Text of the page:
Meanwhile, Shapiro delivered this message to the UM president: Shalala wants to scream: ‘We have suffered enough.’ OK, make this investigation transparent. Show all of the facts, not just the ones that you want to show because you think you have a legal loophole. I dare you….

“President Shalala – you want a war with me? I got one for you. I’m going to shake that city to its core and the nation will collectively say, ‘Holy [Bleep]!”

Shapiro keeps threatening to unleash more bombshells – “a Tsunami 5” – against Miami, but UM is highly skeptical. The NCAA investigated his gambling claims regarding the UM football program and found no evidence.

UM believes he already has given the NCAA everything he has to say, and that everything has been investigated, and there's no more harm he can cause the program beyond the mess already created.

“I don’t care if the NCAA smashes UM or doesn’t smash UM. That isn’t my concern,” Shapiro said, though his anger toward UM suggests otherwise. “My one and only concern has been to maintain my credibility as it relates to this story.

"I told the truth then and still to this day now and if President Shalala says that she is going to take this to the wall if Miami suffers any further sanctions, then I really hope that is the case because I’ve been standing at the wall for two years waiting for them to get here already.

“They won’t win this argument under any pretenses…. I can assure you that this will not be the last of this story from my end.”

Shapiro told Yahoo! in 2011 that he spent “millions of dollars” on UM athletes, coaches and recruits. In its notice of allegations, the NCAA alleged Shapiro provided $170,000 in benefits.

Shapiro gave the NCAA 114 names. In UM's Notice of Allegations, the NCAA, according to the Associated Press, cited 72 then-players, three recruits and 12 “friends and family members” of UM players or recruits. UM’s case will be heard by the infractions committee in mid-June.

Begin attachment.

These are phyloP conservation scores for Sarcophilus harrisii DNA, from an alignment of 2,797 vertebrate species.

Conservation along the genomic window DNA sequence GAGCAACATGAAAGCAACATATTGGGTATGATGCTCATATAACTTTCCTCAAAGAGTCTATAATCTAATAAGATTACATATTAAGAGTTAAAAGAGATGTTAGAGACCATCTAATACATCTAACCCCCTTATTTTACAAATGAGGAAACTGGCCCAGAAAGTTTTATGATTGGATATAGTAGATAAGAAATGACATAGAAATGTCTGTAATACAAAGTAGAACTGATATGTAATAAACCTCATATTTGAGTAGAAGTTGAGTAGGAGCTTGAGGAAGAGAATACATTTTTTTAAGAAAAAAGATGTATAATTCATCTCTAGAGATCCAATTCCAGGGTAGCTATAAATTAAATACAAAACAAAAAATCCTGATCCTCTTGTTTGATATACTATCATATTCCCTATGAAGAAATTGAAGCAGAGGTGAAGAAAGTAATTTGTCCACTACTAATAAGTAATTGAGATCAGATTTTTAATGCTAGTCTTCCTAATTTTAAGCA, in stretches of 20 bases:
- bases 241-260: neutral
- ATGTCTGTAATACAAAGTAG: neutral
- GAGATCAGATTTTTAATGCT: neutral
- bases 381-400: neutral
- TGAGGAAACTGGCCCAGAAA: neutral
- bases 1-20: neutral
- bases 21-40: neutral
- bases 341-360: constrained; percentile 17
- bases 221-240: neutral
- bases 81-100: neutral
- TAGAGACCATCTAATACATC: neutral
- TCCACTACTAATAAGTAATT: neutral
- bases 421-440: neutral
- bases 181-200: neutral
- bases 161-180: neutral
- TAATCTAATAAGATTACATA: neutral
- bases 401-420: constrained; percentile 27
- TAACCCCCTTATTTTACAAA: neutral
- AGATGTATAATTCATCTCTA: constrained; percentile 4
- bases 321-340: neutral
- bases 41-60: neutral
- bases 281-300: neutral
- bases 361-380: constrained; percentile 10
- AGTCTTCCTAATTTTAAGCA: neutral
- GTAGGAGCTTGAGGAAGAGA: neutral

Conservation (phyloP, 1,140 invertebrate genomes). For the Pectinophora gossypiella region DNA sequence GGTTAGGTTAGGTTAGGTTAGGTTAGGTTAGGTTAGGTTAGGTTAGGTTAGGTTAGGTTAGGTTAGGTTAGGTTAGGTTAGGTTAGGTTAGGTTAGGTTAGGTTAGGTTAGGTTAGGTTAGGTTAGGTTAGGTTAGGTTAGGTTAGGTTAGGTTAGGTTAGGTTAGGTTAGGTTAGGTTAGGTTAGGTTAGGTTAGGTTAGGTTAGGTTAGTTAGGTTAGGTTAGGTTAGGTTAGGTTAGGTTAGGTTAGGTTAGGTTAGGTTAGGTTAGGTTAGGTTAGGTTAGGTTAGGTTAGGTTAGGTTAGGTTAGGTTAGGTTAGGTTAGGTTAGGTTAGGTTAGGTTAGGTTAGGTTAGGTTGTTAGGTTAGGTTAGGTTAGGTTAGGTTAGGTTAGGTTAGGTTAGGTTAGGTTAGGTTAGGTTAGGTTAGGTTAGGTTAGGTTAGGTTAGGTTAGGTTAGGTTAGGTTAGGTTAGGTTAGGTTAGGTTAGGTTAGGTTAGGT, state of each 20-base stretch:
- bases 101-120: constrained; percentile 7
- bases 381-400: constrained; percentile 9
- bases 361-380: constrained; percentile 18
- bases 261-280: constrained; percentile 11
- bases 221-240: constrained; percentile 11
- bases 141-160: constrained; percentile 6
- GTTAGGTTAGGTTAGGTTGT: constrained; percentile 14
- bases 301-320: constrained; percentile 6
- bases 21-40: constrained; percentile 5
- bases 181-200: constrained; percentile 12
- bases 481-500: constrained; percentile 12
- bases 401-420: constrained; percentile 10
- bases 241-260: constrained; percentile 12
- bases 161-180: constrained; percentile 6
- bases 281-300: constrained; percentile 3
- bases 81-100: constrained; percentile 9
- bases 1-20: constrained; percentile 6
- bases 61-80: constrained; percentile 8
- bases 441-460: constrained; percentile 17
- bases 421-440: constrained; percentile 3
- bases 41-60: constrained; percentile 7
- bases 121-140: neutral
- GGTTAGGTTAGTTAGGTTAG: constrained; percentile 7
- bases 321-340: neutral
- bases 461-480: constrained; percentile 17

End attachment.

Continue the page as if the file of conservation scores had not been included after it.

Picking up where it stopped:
Shapiro was transferred last week from Louisiana to Butner in North Carolina - a prison where Ponzi schemer Bernie Madoff is serving time.


### Troubling: Dwyane Wade has now gone eight games in a row without scoring 20 points –- his longest streak since two nine-game streaks as a rookie. He’s averaging 12.5 points and shooting 45.9 percent in this stretch.

With his knee injury, "he’s a little limited on his first step," Pacers guard Lance Stephenson said. Miami has been outscored by 10 points with Wade on the floor in this series – worst on the Heat.

### The Heat’s smaller lineups that worked so well in last year’s series were outscored by five in Game 2, and Pacers coach Frank Vogel tells us he is "less concerned about" those lineups now than previously because "we’ve become very good at guarding small lineups – might be the best in the NBA."

### Game 2 marked only the second time in LeBron James’ 891 career games that he committed two turnovers in the final minute of a game. (Detroit in 2008 was the other.) The good news: He’s 7 for 16 in his career on go-ahead or game-tying shots in the final 24 seconds of playoff games – the NBA’s best percentage since 2004.

### Despite the limited body of work, there is a quiet confidence around Dolphins camp that Lamar Miller is ready to break out. “He’s just so smooth,” Matt Moore said. “He’s different from Reggie Bush but can get similar results. His nature is go north and south, Reggie’s [style] was more to dance. And he has grabbed the leadership [reins].”    

### Power forward Donnavan Kirk, who transferred from UM to DePaul after the 2010-11 season, told us he likely will enroll at either UM or Colorado State for graduate school and will be eligible to play this coming season.

Kirk, 6-9, averaged 6.2 points, 3.9 rebounds and 1.6 blocks for DePaul last season and would bolster a UM frontline badly in need of another big man. He said the two schools are “even” and he will make a decision soon after visiting Colorado State this week. He doesn’t need to visit UM because he already has been enrolled here. 

"I like Coach [Jim] Larranaga's honesty and his way of doing things, and they need a four-man," he said. But he also likes Colorado State coach Larry Eustachy.

UM has three scholarships left and has been eyeing several transfer and junior college players. CBS Sports Network reported that guard Sheldon McClellan, who is transferring from Texas, will visit UM on Thursday. Oregon and Marquette also in the mix. He averaged 13.5 points last season and has two years of eligibility left. A native of Houston, McClellan reportedly frustrated Texas coach Rick Barnes at times for effort/intensity issues.

Twitter: @flasportsbuzz